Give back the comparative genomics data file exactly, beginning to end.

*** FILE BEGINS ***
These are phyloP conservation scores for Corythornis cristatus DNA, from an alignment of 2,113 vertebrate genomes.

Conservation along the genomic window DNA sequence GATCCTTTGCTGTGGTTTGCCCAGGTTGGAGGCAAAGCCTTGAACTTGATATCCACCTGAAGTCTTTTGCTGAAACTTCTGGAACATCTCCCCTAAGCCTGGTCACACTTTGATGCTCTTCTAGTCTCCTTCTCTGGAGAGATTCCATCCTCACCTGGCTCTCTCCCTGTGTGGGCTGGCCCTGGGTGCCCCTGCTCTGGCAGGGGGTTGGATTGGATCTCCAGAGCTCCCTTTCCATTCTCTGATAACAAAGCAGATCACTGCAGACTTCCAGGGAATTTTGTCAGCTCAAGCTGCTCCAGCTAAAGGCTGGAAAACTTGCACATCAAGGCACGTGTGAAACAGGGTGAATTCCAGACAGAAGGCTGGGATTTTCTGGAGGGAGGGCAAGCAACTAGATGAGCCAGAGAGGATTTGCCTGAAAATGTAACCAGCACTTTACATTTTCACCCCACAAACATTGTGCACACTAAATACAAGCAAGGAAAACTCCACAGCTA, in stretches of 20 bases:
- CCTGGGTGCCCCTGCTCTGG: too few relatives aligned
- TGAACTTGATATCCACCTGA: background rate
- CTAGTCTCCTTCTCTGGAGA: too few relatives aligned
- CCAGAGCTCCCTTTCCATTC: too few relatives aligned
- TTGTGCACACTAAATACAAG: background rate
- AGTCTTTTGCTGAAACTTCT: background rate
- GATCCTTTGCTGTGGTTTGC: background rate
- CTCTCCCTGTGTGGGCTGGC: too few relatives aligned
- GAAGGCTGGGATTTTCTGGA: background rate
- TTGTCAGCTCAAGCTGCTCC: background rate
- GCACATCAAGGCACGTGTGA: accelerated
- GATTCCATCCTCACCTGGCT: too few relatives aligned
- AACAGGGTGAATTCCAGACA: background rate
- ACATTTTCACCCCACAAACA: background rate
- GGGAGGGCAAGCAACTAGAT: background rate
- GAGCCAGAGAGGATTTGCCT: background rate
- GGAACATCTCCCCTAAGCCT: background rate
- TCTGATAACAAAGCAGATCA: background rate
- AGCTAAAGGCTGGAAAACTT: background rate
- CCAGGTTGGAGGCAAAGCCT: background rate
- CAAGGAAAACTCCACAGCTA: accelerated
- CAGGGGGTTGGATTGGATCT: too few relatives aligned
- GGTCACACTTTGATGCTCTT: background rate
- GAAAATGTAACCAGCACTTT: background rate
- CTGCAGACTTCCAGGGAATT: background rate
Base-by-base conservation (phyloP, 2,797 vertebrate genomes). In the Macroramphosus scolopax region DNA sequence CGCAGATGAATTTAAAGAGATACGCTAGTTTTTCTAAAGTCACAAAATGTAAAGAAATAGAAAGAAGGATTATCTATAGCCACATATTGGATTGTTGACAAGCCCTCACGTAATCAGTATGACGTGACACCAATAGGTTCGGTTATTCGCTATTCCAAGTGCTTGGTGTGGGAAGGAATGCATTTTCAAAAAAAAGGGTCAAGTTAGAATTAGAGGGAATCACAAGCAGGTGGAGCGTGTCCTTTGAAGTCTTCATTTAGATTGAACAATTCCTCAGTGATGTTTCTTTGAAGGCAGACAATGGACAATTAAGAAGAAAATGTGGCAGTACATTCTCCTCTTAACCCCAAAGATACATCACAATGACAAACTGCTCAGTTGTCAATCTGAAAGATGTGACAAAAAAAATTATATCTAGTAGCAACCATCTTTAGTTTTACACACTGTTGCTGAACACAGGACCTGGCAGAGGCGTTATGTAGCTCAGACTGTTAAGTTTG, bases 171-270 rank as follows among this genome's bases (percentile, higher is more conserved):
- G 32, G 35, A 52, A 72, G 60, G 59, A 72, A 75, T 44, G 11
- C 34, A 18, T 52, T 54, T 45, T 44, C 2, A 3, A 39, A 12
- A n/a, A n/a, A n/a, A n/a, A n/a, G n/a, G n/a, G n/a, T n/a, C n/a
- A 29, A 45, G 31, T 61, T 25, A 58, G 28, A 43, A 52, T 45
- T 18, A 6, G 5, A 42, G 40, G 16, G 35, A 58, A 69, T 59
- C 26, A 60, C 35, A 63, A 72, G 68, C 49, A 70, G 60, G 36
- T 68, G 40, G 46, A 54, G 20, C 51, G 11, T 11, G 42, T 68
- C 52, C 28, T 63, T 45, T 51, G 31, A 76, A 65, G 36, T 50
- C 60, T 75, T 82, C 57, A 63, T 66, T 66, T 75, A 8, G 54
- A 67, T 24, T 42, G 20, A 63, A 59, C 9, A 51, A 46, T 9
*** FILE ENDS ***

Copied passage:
These are phyloP conservation scores for Corythornis cristatus DNA, from an alignment of 2,113 vertebrate genomes.

Conservation along the genomic window DNA sequence GATCCTTTGCTGTGGTTTGCCCAGGTTGGAGGCAAAGCCTTGAACTTGATATCCACCTGAAGTCTTTTGCTGAAACTTCTGGAACATCTCCCCTAAGCCTGGTCACACTTTGATGCTCTTCTAGTCTCCTTCTCTGGAGAGATTCCATCCTCACCTGGCTCTCTCCCTGTGTGGGCTGGCCCTGGGTGCCCCTGCTCTGGCAGGGGGTTGGATTGGATCTCCAGAGCTCCCTTTCCATTCTCTGATAACAAAGCAGATCACTGCAGACTTCCAGGGAATTTTGTCAGCTCAAGCTGCTCCAGCTAAAGGCTGGAAAACTTGCACATCAAGGCACGTGTGAAACAGGGTGAATTCCAGACAGAAGGCTGGGATTTTCTGGAGGGAGGGCAAGCAACTAGATGAGCCAGAGAGGATTTGCCTGAAAATGTAACCAGCACTTTACATTTTCACCCCACAAACATTGTGCACACTAAATACAAGCAAGGAAAACTCCACAGCTA, in stretches of 20 bases:
- CCTGGGTGCCCCTGCTCTGG: too few relatives aligned
- TGAACTTGATATCCACCTGA: background rate
- CTAGTCTCCTTCTCTGGAGA: too few relatives aligned
- CCAGAGCTCCCTTTCCATTC: too few relatives aligned
- TTGTGCACACTAAATACAAG: background rate
- AGTCTTTTGCTGAAACTTCT: background rate
- GATCCTTTGCTGTGGTTTGC: background rate
- CTCTCCCTGTGTGGGCTGGC: too few relatives aligned
- GAAGGCTGGGATTTTCTGGA: background rate
- TTGTCAGCTCAAGCTGCTCC: background rate
- GCACATCAAGGCACGTGTGA: accelerated
- GATTCCATCCTCACCTGGCT: too few relatives aligned
- AACAGGGTGAATTCCAGACA: background rate
- ACATTTTCACCCCACAAACA: background rate
- GGGAGGGCAAGCAACTAGAT: background rate
- GAGCCAGAGAGGATTTGCCT: background rate
- GGAACATCTCCCCTAAGCCT: background rate
- TCTGATAACAAAGCAGATCA: background rate
- AGCTAAAGGCTGGAAAACTT: background rate
- CCAGGTTGGAGGCAAAGCCT: background rate
- CAAGGAAAACTCCACAGCTA: accelerated
- CAGGGGGTTGGATTGGATCT: too few relatives aligned
- GGTCACACTTTGATGCTCTT: background rate
- GAAAATGTAACCAGCACTTT: background rate
- CTGCAGACTTCCAGGGAATT: background rate
Base-by-base conservation (phyloP, 2,797 vertebrate genomes). In the Macroramphosus scolopax region DNA sequence CGCAGATGAATTTAAAGAGATACGCTAGTTTTTCTAAAGTCACAAAATGTAAAGAAATAGAAAGAAGGATTATCTATAGCCACATATTGGATTGTTGACAAGCCCTCACGTAATCAGTATGACGTGACACCAATAGGTTCGGTTATTCGCTATTCCAAGTGCTTGGTGTGGGAAGGAATGCATTTTCAAAAAAAAGGGTCAAGTTAGAATTAGAGGGAATCACAAGCAGGTGGAGCGTGTCCTTTGAAGTCTTCATTTAGATTGAACAATTCCTCAGTGATGTTTCTTTGAAGGCAGACAATGGACAATTAAGAAGAAAATGTGGCAGTACATTCTCCTCTTAACCCCAAAGATACATCACAATGACAAACTGCTCAGTTGTCAATCTGAAAGATGTGACAAAAAAAATTATATCTAGTAGCAACCATCTTTAGTTTTACACACTGTTGCTGAACACAGGACCTGGCAGAGGCGTTATGTAGCTCAGACTGTTAAGTTTG, bases 171-270 rank as follows among this genome's bases (percentile, higher is more conserved):
- G 32, G 35, A 52, A 72, G 60, G 59, A 72, A 75, T 44, G 11
- C 34, A 18, T 52, T 54, T 45, T 44, C 2, A 3, A 39, A 12
- A n/a, A n/a, A n/a, A n/a, A n/a, G n/a, G n/a, G n/a, T n/a, C n/a
- A 29, A 45, G 31, T 61, T 25, A 58, G 28, A 43, A 52, T 45
- T 18, A 6, G 5, A 42, G 40, G 16, G 35, A 58, A 69, T 59
- C 26, A 60, C 35, A 63, A 72, G 68, C 49, A 70, G 60, G 36
- T 68, G 40, G 46, A 54, G 20, C 51, G 11, T 11, G 42, T 68
- C 52, C 28, T 63, T 45, T 51, G 31, A 76, A 65, G 36, T 50
- C 60, T 75, T 82, C 57, A 63, T 66, T 66, T 75, A 8, G 54
- A 67, T 24, T 42, G 20, A 63, A 59, C 9, A 51, A 46, T 9